Monday, August 27, 2012

Kate M. Is Recommending...

Author Gretchen Waters made a name for herself with her bestseller "Tammyland"--a memoir about her divorce and her admiration for country music icons Tammy Wynette, Loretta Lynn, and Dolly Parton that was praised as a "honky-tonk "Eat, Pray, Love."" But her writing career is cut abruptly short when she dies from a fall down a set of stone library steps. It is a tragic accident and no one suspects foul play, certainly not Gretchen's best friend from college, Jamie, who's been named the late author's literary executor.

But there's an unfinished manuscript Gretchen left behind that is much darker than "Tammyland" a book ostensibly about male country musicians yet centered on a murder in Gretchen's family that haunted her childhood. In its pages, Gretchen seems to be speaking to Jamie from beyond the grave--suggesting her death was no accident . . . and that Jamie must piece together the story someone would kill to keep untold.

Tuesdays with Morrie meets Bill Bryson in Visiting Tom, another witty, poignant, and stylish paean to living in New Auburn, Wisconsin, from Michael Perry. The author of Population: 485, Coop, and Truck: A Love Story, Perry takes us along on his uplifting visits with his octogenarian neighbor one valley over—and celebrates the wisdom, heart, and sass of a vanishing generation that embodies the indomitable spirit of small-town America.

What can we learn about life, love, and artillery from an eighty-two-year-old man whose favorite hobby is firing his homemade cannons? Visit by visit—often with his young daughters in tow—author Michael Perry is about to find out.

Toiling in a shop Perry describes as "an antique store stocked by Rube Goldberg, curated by Hunter Thompson, and rearranged by a small earthquake," Tom Hartwig makes gag shovel handles, parts for quarter-million-dollar farm equipment, and—now and then—batches of potentially "extralegal" explosives. As he approaches his sixtieth wedding anniversary with his wife, Arlene, Tom, famous for driving a team of oxen in local parades, has an endless reservoir of stories dating back to days of his prize Model A, and an anti-authoritarian streak refreshed daily by the four-lane interstate that was shoved through his front yard in 1965 and now dumps over 8 million vehicles past his kitchen window every year. And yet Visiting Tom is dominated by the elderly man's equanimity and ultimately—when he and Perry converse over the kitchen table as husbands and as the fathers of daughters—unvarnished tenderness.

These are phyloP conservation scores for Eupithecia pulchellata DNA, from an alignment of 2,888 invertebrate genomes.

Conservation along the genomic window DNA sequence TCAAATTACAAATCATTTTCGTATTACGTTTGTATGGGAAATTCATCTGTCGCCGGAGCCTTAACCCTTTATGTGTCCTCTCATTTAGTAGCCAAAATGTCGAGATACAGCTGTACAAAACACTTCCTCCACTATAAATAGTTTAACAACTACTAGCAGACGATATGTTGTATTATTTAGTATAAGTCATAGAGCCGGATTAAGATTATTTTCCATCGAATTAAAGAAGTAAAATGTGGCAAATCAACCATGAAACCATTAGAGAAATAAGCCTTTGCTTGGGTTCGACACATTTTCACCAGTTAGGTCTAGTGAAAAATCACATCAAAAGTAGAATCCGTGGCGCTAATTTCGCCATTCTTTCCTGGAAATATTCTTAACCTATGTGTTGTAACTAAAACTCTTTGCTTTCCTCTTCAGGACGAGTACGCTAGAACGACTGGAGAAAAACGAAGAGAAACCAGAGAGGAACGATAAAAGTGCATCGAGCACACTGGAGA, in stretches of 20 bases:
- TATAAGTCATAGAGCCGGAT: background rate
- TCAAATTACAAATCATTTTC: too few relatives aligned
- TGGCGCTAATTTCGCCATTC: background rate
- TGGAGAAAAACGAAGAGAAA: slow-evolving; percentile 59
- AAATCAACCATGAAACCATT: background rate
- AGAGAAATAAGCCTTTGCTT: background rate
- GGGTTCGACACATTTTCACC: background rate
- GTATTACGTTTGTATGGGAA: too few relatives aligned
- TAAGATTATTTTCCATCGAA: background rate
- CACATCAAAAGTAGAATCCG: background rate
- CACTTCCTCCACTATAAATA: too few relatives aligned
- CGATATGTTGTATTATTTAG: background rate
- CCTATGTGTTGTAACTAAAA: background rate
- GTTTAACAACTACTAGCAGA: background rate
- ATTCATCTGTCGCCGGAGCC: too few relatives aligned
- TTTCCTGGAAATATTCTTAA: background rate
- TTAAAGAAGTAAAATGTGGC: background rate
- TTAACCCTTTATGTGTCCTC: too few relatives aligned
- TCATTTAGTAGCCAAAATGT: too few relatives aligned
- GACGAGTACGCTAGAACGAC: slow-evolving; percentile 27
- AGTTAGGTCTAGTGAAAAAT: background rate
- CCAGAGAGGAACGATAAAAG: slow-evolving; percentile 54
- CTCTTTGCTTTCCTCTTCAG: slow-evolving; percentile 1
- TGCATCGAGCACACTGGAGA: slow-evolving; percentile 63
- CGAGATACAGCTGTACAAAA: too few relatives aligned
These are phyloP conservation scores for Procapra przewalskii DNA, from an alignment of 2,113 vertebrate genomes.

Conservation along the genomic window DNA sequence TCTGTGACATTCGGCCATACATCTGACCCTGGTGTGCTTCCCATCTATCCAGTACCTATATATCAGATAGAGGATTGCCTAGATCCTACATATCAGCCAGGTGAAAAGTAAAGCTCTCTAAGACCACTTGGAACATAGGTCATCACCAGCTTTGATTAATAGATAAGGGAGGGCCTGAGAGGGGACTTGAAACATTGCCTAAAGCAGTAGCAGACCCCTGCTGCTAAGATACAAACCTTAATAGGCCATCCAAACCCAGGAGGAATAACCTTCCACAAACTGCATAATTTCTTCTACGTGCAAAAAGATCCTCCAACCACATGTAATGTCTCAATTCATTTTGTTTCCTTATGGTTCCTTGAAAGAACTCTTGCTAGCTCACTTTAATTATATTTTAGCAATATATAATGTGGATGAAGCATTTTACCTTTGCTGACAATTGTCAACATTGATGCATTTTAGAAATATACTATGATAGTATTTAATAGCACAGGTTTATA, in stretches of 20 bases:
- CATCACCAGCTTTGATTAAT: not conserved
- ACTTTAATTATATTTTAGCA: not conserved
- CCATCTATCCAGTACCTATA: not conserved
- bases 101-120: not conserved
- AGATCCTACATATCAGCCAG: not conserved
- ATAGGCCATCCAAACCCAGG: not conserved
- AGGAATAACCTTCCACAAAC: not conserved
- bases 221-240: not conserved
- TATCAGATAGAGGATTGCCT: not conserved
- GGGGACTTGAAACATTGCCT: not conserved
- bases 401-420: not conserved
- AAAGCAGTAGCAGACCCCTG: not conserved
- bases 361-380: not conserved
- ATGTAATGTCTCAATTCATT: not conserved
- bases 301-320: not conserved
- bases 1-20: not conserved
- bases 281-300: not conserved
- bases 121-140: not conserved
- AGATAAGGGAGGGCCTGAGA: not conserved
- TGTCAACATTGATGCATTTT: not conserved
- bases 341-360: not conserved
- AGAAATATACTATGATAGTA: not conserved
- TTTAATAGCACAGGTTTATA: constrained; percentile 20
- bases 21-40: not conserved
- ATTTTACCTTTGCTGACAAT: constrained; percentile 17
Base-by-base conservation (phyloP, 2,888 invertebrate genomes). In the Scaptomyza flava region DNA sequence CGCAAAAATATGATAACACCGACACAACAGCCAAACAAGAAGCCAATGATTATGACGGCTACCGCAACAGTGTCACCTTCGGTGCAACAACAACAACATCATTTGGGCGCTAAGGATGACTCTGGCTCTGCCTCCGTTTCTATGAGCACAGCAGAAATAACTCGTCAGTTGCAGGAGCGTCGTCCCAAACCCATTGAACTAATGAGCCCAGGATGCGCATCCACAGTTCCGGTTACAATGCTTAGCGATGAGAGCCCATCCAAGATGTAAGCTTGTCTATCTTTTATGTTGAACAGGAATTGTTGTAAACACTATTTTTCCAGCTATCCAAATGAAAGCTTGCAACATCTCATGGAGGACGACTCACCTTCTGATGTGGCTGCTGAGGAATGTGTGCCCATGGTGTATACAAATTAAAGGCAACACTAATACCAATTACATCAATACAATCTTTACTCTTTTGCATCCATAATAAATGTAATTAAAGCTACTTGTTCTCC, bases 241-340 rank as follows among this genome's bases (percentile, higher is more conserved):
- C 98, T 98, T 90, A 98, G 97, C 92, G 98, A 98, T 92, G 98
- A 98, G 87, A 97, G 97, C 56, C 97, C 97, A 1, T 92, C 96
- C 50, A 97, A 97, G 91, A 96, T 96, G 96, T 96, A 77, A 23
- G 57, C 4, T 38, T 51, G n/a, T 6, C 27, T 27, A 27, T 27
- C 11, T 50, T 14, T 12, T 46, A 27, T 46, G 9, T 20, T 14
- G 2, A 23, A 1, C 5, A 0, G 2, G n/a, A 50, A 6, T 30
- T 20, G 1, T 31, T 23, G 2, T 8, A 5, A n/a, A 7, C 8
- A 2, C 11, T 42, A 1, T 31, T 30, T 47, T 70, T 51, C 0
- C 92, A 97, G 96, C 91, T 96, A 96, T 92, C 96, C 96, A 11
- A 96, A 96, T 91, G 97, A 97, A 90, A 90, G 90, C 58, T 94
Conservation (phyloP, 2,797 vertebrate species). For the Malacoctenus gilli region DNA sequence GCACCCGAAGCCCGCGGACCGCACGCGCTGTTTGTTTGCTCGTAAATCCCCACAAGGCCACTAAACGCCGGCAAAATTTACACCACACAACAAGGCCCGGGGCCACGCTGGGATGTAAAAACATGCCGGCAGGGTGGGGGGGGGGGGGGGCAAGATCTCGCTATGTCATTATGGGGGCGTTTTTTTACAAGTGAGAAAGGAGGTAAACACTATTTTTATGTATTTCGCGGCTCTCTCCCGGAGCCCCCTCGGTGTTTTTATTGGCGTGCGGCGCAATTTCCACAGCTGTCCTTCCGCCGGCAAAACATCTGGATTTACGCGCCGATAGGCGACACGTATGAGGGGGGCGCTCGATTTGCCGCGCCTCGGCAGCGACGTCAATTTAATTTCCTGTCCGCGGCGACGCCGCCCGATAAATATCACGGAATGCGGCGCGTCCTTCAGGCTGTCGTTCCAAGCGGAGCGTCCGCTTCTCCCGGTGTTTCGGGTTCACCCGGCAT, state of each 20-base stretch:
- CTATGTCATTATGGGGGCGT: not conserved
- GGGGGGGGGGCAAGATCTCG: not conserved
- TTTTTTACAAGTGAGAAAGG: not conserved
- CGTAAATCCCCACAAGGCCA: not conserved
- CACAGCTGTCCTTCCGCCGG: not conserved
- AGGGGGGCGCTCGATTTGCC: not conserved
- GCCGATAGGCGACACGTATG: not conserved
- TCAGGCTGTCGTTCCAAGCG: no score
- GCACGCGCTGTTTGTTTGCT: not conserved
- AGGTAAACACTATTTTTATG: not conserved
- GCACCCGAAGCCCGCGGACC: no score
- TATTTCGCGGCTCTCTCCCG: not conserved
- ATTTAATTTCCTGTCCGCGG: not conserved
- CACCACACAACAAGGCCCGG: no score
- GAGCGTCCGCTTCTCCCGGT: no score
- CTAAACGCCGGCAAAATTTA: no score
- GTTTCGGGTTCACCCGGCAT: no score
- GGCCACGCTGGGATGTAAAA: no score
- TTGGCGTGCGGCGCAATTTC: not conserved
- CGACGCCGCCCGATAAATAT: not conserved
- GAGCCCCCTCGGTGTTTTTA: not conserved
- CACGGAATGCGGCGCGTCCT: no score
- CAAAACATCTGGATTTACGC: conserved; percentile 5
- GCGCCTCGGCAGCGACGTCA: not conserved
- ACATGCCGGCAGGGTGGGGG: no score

From the unparalleled imagination of award-winning author Jeffrey Ford come twenty short stories (one, "The Wish Head," written expressly for this collection) that boldly redefine the world. Crackpot Palace is a sumptuous feast of the unexpected--an unforgettable journey that will carry readers to amazing places, though at times the locales may seem strangely familiar, almost like home. Whether he's tracking ghostly events on the border of New Jersey's mysterious Pine Barrens or following a well-equipped automaton general into battle, giving a welcome infusion of new blood to the hoary vampire trope or exposing the truth about what "really" went down on Dr. Moreau's Island of Lost Souls, Jeffrey Ford has opened a door into a dark and fantastic realm where dream and memory become one.

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